International Cancer Study & Therapy Conference
April 04-06, 2016, Baltimore, USA
Diet and breast cancer: Understanding molecular interaction of phytochemicals and PhIP induced cytotoxicityin breast epithelial cells
Department of Natural and Forensic Sciences, Albany State University, USA
Cooking of meat at high temperature such as frying or barbeque causes production of heterocyclic amines (HCAs). At least a dozen of HCAs are found in cooked meat. The 2-amino-1-methyl-6-phenylimidazo[4-5-b]pyridine (PhIP) is abundant and most potent HCA.Several studies have shown that PhIP can induce tumors in breast, prostate and colon cells and in rodent models. It is shown that PhIP causes DNA mutation, promote tumor growth and promote invasiveness of cancer cells. Metabolism of PhIP results in the formation of free radicals (ROS) and PhIP metabolites are known to produce DNA adduct and DNA strand breaks. Phytochemicals are known to inhibit cytotoxic and genotoxic effects. Therefore, we hypothesized that the right combination of antioxidants and or phytochemical (naturally present in fruits, vegetables and spices) along with grilled meat should be capable of suppressing the PhIP induced cytotoxicity and breast cancer. Therefore, a model system using human breast epithelial cells (MCF 10A) was developed to test various antioxidants in presence or absence of PhIP. We have tested four vitamin (C, K3, D3, and E), Gingerol (6 and 10), N-acetyl cysteine, glutathione and curcumin at varying concentrations. The protective effect of these compounds was evaluated using cell viability assay, DCF assay to quantify ROS production, Comet assay to quantify the DNA damage and DNA adduct formation by immunofluorescence method. Results indicate that presence of these compounds improves cell viability as compared to PhIP treated group. However, curcumin co-treated cells showed significant differences and PhIP induced cell cytotoxicity was consistently reverted to normal. Gene expression analysis indicates that curcumin interact via multiple molecular targets, suggesting that curcumin appears to be an effective anti-PhIP food additive.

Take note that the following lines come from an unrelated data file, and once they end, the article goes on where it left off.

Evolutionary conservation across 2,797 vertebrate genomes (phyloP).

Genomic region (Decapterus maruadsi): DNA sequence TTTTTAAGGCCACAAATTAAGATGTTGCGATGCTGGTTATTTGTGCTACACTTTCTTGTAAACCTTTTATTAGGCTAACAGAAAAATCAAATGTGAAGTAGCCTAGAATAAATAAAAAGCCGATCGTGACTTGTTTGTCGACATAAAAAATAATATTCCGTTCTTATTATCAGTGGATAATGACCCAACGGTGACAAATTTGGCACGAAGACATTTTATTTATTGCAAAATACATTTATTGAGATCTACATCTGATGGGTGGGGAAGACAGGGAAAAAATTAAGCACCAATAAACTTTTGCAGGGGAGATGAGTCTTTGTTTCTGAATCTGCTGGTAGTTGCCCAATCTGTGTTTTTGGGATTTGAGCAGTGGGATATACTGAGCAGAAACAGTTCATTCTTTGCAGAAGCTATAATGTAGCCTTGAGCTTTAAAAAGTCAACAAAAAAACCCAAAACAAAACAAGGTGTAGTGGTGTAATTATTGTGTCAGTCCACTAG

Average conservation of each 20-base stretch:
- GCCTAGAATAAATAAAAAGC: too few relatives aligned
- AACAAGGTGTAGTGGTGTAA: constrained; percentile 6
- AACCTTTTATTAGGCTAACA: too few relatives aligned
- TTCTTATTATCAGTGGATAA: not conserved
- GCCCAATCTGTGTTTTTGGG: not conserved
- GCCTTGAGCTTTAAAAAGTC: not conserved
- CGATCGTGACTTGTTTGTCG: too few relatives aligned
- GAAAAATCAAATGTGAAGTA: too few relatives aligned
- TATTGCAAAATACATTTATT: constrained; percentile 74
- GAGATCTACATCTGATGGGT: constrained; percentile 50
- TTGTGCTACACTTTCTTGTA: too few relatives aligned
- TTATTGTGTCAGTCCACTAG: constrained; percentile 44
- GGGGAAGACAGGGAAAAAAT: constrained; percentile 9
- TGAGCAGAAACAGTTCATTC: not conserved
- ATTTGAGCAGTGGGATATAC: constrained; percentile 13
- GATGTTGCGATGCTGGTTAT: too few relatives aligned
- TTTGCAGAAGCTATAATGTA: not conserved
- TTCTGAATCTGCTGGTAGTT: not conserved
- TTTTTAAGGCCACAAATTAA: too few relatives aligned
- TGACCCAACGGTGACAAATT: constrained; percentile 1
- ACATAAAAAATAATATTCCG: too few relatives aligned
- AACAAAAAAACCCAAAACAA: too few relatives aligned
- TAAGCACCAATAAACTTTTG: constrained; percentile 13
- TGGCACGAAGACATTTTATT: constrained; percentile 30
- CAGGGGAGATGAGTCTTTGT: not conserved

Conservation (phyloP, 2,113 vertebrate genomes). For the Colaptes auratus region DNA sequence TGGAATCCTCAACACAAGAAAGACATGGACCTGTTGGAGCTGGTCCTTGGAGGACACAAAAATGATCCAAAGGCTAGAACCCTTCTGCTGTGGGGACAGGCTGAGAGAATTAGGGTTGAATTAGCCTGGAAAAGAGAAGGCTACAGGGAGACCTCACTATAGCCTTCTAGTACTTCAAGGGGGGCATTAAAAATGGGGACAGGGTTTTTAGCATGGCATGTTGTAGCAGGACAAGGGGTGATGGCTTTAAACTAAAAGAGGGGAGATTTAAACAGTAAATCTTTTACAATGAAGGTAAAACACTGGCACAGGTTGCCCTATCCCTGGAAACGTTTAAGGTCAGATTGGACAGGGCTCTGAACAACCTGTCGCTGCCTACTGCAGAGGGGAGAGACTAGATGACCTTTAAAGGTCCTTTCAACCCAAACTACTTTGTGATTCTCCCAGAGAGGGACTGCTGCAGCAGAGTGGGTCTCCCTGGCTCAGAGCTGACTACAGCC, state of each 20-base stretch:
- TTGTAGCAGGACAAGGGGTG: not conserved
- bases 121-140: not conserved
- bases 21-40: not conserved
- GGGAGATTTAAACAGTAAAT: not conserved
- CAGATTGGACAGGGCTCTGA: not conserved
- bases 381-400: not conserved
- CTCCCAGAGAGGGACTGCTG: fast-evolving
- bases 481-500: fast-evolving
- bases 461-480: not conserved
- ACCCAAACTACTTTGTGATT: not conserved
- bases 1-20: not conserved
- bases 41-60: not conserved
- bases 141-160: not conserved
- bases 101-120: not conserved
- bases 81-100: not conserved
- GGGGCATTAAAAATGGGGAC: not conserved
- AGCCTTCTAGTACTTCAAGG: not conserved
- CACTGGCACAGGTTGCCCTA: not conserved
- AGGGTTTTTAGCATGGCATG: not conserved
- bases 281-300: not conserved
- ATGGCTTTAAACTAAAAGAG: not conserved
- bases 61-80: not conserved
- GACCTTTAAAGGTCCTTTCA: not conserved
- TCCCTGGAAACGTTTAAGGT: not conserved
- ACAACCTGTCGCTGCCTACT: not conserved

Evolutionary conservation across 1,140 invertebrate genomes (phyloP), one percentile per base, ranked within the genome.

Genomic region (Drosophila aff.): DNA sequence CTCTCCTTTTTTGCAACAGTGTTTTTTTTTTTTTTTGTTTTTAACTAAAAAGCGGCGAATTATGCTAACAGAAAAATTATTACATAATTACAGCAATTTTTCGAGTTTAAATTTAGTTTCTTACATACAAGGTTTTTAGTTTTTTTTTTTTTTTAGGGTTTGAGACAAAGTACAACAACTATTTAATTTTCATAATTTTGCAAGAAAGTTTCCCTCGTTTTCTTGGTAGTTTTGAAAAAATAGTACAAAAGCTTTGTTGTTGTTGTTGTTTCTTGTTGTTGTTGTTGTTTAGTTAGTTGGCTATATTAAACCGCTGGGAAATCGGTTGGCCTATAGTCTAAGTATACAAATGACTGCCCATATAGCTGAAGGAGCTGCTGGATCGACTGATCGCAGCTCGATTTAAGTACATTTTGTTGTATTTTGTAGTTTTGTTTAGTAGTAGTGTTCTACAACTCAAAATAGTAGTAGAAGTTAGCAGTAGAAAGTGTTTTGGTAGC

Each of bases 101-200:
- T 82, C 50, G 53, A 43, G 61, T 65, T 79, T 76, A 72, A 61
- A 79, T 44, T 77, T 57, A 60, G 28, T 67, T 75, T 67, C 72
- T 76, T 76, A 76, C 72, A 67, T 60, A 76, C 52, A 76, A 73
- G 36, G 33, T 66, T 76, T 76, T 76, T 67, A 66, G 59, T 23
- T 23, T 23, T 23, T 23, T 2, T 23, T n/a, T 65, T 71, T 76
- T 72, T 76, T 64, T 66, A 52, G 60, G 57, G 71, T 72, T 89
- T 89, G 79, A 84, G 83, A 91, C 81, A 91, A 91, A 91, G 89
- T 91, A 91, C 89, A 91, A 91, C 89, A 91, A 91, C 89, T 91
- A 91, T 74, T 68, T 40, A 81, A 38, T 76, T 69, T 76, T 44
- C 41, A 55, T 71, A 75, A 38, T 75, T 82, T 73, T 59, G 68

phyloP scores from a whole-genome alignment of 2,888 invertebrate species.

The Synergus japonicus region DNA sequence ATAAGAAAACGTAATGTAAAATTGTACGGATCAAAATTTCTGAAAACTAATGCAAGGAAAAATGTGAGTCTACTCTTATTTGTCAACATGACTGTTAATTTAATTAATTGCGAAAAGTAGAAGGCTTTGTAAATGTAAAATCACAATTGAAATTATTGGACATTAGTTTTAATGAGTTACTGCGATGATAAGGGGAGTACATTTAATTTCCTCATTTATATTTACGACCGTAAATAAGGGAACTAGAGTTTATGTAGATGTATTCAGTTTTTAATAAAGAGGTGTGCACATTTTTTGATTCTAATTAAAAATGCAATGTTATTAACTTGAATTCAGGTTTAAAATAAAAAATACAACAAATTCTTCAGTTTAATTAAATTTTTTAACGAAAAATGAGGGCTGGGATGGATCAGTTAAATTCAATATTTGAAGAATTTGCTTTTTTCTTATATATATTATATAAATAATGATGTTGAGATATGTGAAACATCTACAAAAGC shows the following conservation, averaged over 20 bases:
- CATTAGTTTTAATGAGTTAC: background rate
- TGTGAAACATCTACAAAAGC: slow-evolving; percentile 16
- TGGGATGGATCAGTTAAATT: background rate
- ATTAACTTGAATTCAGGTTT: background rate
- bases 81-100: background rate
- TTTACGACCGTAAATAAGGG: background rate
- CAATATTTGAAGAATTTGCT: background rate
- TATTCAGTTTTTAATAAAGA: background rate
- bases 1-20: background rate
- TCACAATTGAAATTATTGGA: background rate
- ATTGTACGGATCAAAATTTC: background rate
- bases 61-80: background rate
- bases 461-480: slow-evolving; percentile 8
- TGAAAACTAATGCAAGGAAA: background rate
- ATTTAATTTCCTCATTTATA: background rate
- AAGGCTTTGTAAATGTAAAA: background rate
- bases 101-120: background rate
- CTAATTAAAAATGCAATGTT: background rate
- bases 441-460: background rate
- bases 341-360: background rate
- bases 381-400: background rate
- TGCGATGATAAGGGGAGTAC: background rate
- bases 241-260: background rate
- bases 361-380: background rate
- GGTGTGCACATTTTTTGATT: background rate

Dr. Ashok Jain is a professor of biology at Albany State University, Albany, GA and program coordinator for Biotechnology program. Dr. Jain has received research funding from NIH, DOD and USDA. Dr. Jain is also serving as MARC U*STAR project director. His research focuses on prevention of breast cancerHe has published more than 35 papers in reputed journals and has been serving as reviewer for six journals of international repute.